Iteration 6: Enable/disable HTTP endpoint – to enable/shut off access to a HTTP port that was listening to service requests.

Iteration 7: Enable/disable JMS endpoint – to enable/shut off access to a JMS queue that was listening to service requests.

Iteration 8: Toggle transport endpoints via a web interface – integrate functionality from iteration 6 and 7 with our web based console application.

Iteration 9: Get usage statistics filtered by consumer, date and time, and various other fields.

Iteration 10: Integrate usage statistics querying with web based console application.

These iterations were executed alongside business functionality – the interesting aspect of this – and something that all agile methods emphasize – is that we learned from real-world service usage and troubleshooting in production. We didn’t have to dream up requirements – as we gained deeper knowledge of how services function in production, the needs emerged naturally. Coupled with reviewing logs/production statistics and interviews with service consumers we were able to prioritize the supportability tools that were needed.


Just Enough Design For An Iteration

October 11, 2009

You can practice minimal design to be effective with systematic reuse. The design needs to continuously look for opportunities to align iteration goals with your systematic reuse roadmap. Too many developers mistakenly think that adopting agile means abandoning design. This couldn’t be farther from the truth. You design whether you explicitly allocate time for it or not. Your code will reflect the design and you will impact the technical debt for your codebase in one way, shape, or form. Implementing user stories and paying down technical debt should be your end goal and not avoiding design altogether.

The first priority is to design for meeting your iteration goals. Avoid designing for several weeks or months and surely avoid putting technical perfection ahead of delivering real user needs. You should design minimally. Just enough to take advantage of existing reusable components, identify new ones, and plan refactoring to existing code. Specifically this means:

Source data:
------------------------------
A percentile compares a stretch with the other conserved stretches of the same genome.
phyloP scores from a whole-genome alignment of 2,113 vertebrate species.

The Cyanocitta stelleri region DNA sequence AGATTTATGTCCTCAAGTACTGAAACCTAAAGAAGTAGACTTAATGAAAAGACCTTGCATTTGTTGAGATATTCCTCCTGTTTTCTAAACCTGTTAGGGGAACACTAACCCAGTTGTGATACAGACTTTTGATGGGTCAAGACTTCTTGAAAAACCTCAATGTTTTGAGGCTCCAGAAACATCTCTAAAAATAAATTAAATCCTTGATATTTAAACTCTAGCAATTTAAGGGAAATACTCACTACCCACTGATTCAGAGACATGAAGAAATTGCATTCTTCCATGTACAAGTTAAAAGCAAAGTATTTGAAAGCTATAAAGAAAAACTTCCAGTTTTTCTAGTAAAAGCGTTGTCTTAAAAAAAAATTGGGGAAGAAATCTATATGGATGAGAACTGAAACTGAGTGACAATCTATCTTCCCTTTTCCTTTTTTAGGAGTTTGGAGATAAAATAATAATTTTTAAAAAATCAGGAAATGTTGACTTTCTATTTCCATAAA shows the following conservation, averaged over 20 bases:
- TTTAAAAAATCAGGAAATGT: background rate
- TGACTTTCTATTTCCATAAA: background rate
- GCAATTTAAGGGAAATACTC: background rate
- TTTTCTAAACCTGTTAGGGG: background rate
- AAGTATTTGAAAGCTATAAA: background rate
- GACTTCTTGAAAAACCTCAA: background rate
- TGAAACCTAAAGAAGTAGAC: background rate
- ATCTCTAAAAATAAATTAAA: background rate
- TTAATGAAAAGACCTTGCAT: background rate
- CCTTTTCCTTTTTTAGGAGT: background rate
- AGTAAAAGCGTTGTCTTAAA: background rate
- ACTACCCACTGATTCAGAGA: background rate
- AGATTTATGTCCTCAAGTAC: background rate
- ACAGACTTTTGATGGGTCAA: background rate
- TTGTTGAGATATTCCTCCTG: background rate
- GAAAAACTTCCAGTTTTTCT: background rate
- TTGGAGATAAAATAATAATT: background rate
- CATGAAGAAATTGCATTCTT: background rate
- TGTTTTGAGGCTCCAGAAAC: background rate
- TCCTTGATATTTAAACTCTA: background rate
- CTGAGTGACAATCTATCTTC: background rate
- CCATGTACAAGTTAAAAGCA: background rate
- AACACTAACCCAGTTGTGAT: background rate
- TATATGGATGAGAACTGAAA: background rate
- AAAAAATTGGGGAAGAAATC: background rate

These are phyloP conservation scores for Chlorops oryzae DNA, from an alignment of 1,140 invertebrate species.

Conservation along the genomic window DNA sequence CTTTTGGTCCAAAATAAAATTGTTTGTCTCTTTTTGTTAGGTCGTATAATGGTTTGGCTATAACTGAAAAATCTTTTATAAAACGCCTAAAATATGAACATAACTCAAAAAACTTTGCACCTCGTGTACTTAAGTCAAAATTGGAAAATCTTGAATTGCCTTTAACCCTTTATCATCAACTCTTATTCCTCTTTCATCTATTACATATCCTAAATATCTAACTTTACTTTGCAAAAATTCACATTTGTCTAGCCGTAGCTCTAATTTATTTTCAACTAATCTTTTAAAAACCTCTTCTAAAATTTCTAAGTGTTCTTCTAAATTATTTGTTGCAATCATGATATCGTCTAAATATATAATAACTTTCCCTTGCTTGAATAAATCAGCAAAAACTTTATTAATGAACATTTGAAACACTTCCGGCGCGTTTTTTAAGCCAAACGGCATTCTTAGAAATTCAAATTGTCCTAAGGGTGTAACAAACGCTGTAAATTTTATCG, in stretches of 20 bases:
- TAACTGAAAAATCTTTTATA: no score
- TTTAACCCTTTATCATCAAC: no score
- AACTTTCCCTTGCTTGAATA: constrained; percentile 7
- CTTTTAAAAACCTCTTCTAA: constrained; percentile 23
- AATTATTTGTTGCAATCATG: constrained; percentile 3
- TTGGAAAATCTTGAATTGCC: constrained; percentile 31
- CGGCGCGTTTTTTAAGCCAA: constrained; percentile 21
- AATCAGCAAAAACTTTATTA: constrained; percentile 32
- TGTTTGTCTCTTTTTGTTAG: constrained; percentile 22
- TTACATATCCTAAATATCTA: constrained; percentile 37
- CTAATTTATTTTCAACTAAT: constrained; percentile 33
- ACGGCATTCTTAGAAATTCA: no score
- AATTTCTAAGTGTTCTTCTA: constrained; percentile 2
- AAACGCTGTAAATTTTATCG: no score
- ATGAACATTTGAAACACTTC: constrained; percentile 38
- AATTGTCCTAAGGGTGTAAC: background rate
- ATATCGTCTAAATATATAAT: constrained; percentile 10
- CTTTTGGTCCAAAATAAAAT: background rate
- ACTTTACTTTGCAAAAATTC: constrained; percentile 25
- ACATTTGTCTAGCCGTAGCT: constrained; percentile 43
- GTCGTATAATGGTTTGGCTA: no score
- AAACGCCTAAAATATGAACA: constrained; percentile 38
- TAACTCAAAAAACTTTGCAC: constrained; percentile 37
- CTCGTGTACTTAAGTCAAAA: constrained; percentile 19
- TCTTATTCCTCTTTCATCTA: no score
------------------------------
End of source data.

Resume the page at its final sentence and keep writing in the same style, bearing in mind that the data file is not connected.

1. Keeping a list of short term and medium term business goals in mind when designing
  2. Always looking for ways to make domain relevant software assets more reusable
  3. You are aware of what distribution channels your business is looking to grow
  4. Design reflects the domain as close as possible and that your reusable assets map to commonly occurring entities in your business domain
  5. Value is placed on identifying the product lines that your business wants to invest in and evolving your reusable assets to mirror product line needs.
  6. Design isn’t a pursuit of perfection but an iterative exercise in alignment with your domain.

What you decide to encapsulate, abstract, and scale are all natural byproducts of this design approach. Rather than spend a lot of effort with big upfront design you can do just enough design.

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Have a plan for every reusable software asset

May 10, 2009

Have a plan for every reusable asset. At a minimum the plan needs to address:plan

  1. The scope of the asset’s functionality for your immediate deliverable
  2. The asset’s place in within your product line
  3. The impact to your existing design and overall architecture
  4. Tentative road-map for evolving the reusable asset over several iterations or releases

You don’t have to get answers for all these areas rightaway! The point is to think about them so you can make decisions on scope and effort. In the midst of an iteration there will be several questions about whether or not to invest time in refactoring or developing a feature. You can use this tiny list as a guide to help you make decisions on what to refactor or build and whether or not it is in line with your overall strategy.